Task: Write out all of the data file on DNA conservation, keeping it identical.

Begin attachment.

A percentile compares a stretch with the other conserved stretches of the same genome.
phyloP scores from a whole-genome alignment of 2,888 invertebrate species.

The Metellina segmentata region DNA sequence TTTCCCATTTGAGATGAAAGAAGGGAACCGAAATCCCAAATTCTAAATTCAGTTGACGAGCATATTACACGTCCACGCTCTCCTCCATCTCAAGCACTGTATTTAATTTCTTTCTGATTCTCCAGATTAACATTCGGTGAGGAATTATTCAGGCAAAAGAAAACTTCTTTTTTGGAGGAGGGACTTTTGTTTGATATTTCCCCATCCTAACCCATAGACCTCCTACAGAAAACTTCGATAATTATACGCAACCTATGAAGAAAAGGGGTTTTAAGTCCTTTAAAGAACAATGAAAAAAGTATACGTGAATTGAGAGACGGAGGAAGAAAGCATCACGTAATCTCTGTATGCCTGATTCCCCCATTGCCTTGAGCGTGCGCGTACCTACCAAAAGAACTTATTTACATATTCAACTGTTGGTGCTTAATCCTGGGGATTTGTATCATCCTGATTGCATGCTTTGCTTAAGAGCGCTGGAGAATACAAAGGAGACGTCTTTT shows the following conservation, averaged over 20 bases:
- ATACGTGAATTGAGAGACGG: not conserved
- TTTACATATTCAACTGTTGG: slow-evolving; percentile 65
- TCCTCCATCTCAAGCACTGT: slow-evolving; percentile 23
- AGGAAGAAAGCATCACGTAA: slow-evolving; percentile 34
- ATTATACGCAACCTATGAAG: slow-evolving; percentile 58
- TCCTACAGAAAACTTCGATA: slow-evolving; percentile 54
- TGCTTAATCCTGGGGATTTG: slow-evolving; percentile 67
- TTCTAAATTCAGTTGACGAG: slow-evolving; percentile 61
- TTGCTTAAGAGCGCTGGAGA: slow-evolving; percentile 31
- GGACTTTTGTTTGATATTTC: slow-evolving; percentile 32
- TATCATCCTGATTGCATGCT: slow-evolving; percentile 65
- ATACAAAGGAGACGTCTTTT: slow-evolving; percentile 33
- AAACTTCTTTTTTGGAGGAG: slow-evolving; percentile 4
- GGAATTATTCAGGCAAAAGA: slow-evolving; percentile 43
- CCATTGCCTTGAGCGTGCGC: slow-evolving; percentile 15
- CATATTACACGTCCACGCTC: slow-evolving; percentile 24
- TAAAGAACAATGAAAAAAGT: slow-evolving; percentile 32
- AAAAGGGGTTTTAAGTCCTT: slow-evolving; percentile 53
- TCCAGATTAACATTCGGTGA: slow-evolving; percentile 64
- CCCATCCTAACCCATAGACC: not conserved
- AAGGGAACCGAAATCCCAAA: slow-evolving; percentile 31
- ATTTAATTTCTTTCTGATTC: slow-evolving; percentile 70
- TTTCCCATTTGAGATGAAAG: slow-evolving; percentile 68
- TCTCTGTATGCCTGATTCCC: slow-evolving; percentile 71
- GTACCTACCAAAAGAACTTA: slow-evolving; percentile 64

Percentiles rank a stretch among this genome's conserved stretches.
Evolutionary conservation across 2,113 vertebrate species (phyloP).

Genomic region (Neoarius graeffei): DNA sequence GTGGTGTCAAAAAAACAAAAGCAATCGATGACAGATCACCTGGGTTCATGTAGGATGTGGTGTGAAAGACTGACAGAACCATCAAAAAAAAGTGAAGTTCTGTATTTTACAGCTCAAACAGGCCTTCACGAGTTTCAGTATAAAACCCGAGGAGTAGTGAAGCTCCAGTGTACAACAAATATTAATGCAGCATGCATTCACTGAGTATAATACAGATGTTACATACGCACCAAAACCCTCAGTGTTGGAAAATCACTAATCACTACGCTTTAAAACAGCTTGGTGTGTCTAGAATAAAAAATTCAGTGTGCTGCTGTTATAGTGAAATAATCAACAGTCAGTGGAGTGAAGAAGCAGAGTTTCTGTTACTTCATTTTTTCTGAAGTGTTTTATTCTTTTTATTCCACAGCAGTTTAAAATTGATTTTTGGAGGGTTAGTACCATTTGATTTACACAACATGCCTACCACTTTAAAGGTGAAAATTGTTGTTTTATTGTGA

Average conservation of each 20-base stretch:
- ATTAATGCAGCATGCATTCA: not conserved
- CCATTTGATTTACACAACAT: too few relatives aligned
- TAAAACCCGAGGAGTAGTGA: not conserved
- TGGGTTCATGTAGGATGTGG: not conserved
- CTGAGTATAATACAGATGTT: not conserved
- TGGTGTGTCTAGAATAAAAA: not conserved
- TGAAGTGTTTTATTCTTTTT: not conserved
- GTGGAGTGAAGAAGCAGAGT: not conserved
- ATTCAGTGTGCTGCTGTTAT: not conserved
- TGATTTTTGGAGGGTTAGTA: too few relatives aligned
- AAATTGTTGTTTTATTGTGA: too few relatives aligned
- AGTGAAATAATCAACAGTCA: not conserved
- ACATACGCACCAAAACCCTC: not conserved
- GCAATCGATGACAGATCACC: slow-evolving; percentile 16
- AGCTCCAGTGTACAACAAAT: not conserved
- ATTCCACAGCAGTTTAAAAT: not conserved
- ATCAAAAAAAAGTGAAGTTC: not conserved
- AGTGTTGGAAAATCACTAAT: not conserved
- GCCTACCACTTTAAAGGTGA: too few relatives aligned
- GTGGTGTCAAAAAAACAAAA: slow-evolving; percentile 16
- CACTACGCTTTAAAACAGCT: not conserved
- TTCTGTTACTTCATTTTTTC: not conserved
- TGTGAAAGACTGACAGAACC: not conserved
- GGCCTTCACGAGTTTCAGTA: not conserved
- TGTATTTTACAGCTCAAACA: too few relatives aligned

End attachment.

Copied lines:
A percentile compares a stretch with the other conserved stretches of the same genome.
phyloP scores from a whole-genome alignment of 2,888 invertebrate species.

The Metellina segmentata region DNA sequence TTTCCCATTTGAGATGAAAGAAGGGAACCGAAATCCCAAATTCTAAATTCAGTTGACGAGCATATTACACGTCCACGCTCTCCTCCATCTCAAGCACTGTATTTAATTTCTTTCTGATTCTCCAGATTAACATTCGGTGAGGAATTATTCAGGCAAAAGAAAACTTCTTTTTTGGAGGAGGGACTTTTGTTTGATATTTCCCCATCCTAACCCATAGACCTCCTACAGAAAACTTCGATAATTATACGCAACCTATGAAGAAAAGGGGTTTTAAGTCCTTTAAAGAACAATGAAAAAAGTATACGTGAATTGAGAGACGGAGGAAGAAAGCATCACGTAATCTCTGTATGCCTGATTCCCCCATTGCCTTGAGCGTGCGCGTACCTACCAAAAGAACTTATTTACATATTCAACTGTTGGTGCTTAATCCTGGGGATTTGTATCATCCTGATTGCATGCTTTGCTTAAGAGCGCTGGAGAATACAAAGGAGACGTCTTTT shows the following conservation, averaged over 20 bases:
- ATACGTGAATTGAGAGACGG: not conserved
- TTTACATATTCAACTGTTGG: slow-evolving; percentile 65
- TCCTCCATCTCAAGCACTGT: slow-evolving; percentile 23
- AGGAAGAAAGCATCACGTAA: slow-evolving; percentile 34
- ATTATACGCAACCTATGAAG: slow-evolving; percentile 58
- TCCTACAGAAAACTTCGATA: slow-evolving; percentile 54
- TGCTTAATCCTGGGGATTTG: slow-evolving; percentile 67
- TTCTAAATTCAGTTGACGAG: slow-evolving; percentile 61
- TTGCTTAAGAGCGCTGGAGA: slow-evolving; percentile 31
- GGACTTTTGTTTGATATTTC: slow-evolving; percentile 32
- TATCATCCTGATTGCATGCT: slow-evolving; percentile 65
- ATACAAAGGAGACGTCTTTT: slow-evolving; percentile 33
- AAACTTCTTTTTTGGAGGAG: slow-evolving; percentile 4
- GGAATTATTCAGGCAAAAGA: slow-evolving; percentile 43
- CCATTGCCTTGAGCGTGCGC: slow-evolving; percentile 15
- CATATTACACGTCCACGCTC: slow-evolving; percentile 24
- TAAAGAACAATGAAAAAAGT: slow-evolving; percentile 32
- AAAAGGGGTTTTAAGTCCTT: slow-evolving; percentile 53
- TCCAGATTAACATTCGGTGA: slow-evolving; percentile 64
- CCCATCCTAACCCATAGACC: not conserved
- AAGGGAACCGAAATCCCAAA: slow-evolving; percentile 31
- ATTTAATTTCTTTCTGATTC: slow-evolving; percentile 70
- TTTCCCATTTGAGATGAAAG: slow-evolving; percentile 68
- TCTCTGTATGCCTGATTCCC: slow-evolving; percentile 71
- GTACCTACCAAAAGAACTTA: slow-evolving; percentile 64

Percentiles rank a stretch among this genome's conserved stretches.
Evolutionary conservation across 2,113 vertebrate species (phyloP).

Genomic region (Neoarius graeffei): DNA sequence GTGGTGTCAAAAAAACAAAAGCAATCGATGACAGATCACCTGGGTTCATGTAGGATGTGGTGTGAAAGACTGACAGAACCATCAAAAAAAAGTGAAGTTCTGTATTTTACAGCTCAAACAGGCCTTCACGAGTTTCAGTATAAAACCCGAGGAGTAGTGAAGCTCCAGTGTACAACAAATATTAATGCAGCATGCATTCACTGAGTATAATACAGATGTTACATACGCACCAAAACCCTCAGTGTTGGAAAATCACTAATCACTACGCTTTAAAACAGCTTGGTGTGTCTAGAATAAAAAATTCAGTGTGCTGCTGTTATAGTGAAATAATCAACAGTCAGTGGAGTGAAGAAGCAGAGTTTCTGTTACTTCATTTTTTCTGAAGTGTTTTATTCTTTTTATTCCACAGCAGTTTAAAATTGATTTTTGGAGGGTTAGTACCATTTGATTTACACAACATGCCTACCACTTTAAAGGTGAAAATTGTTGTTTTATTGTGA

Average conservation of each 20-base stretch:
- ATTAATGCAGCATGCATTCA: not conserved
- CCATTTGATTTACACAACAT: too few relatives aligned
- TAAAACCCGAGGAGTAGTGA: not conserved
- TGGGTTCATGTAGGATGTGG: not conserved
- CTGAGTATAATACAGATGTT: not conserved
- TGGTGTGTCTAGAATAAAAA: not conserved
- TGAAGTGTTTTATTCTTTTT: not conserved
- GTGGAGTGAAGAAGCAGAGT: not conserved
- ATTCAGTGTGCTGCTGTTAT: not conserved
- TGATTTTTGGAGGGTTAGTA: too few relatives aligned
- AAATTGTTGTTTTATTGTGA: too few relatives aligned
- AGTGAAATAATCAACAGTCA: not conserved
- ACATACGCACCAAAACCCTC: not conserved
- GCAATCGATGACAGATCACC: slow-evolving; percentile 16
- AGCTCCAGTGTACAACAAAT: not conserved
- ATTCCACAGCAGTTTAAAAT: not conserved
- ATCAAAAAAAAGTGAAGTTC: not conserved
- AGTGTTGGAAAATCACTAAT: not conserved
- GCCTACCACTTTAAAGGTGA: too few relatives aligned
- GTGGTGTCAAAAAAACAAAA: slow-evolving; percentile 16
- CACTACGCTTTAAAACAGCT: not conserved
- TTCTGTTACTTCATTTTTTC: not conserved
- TGTGAAAGACTGACAGAACC: not conserved
- GGCCTTCACGAGTTTCAGTA: not conserved
- TGTATTTTACAGCTCAAACA: too few relatives aligned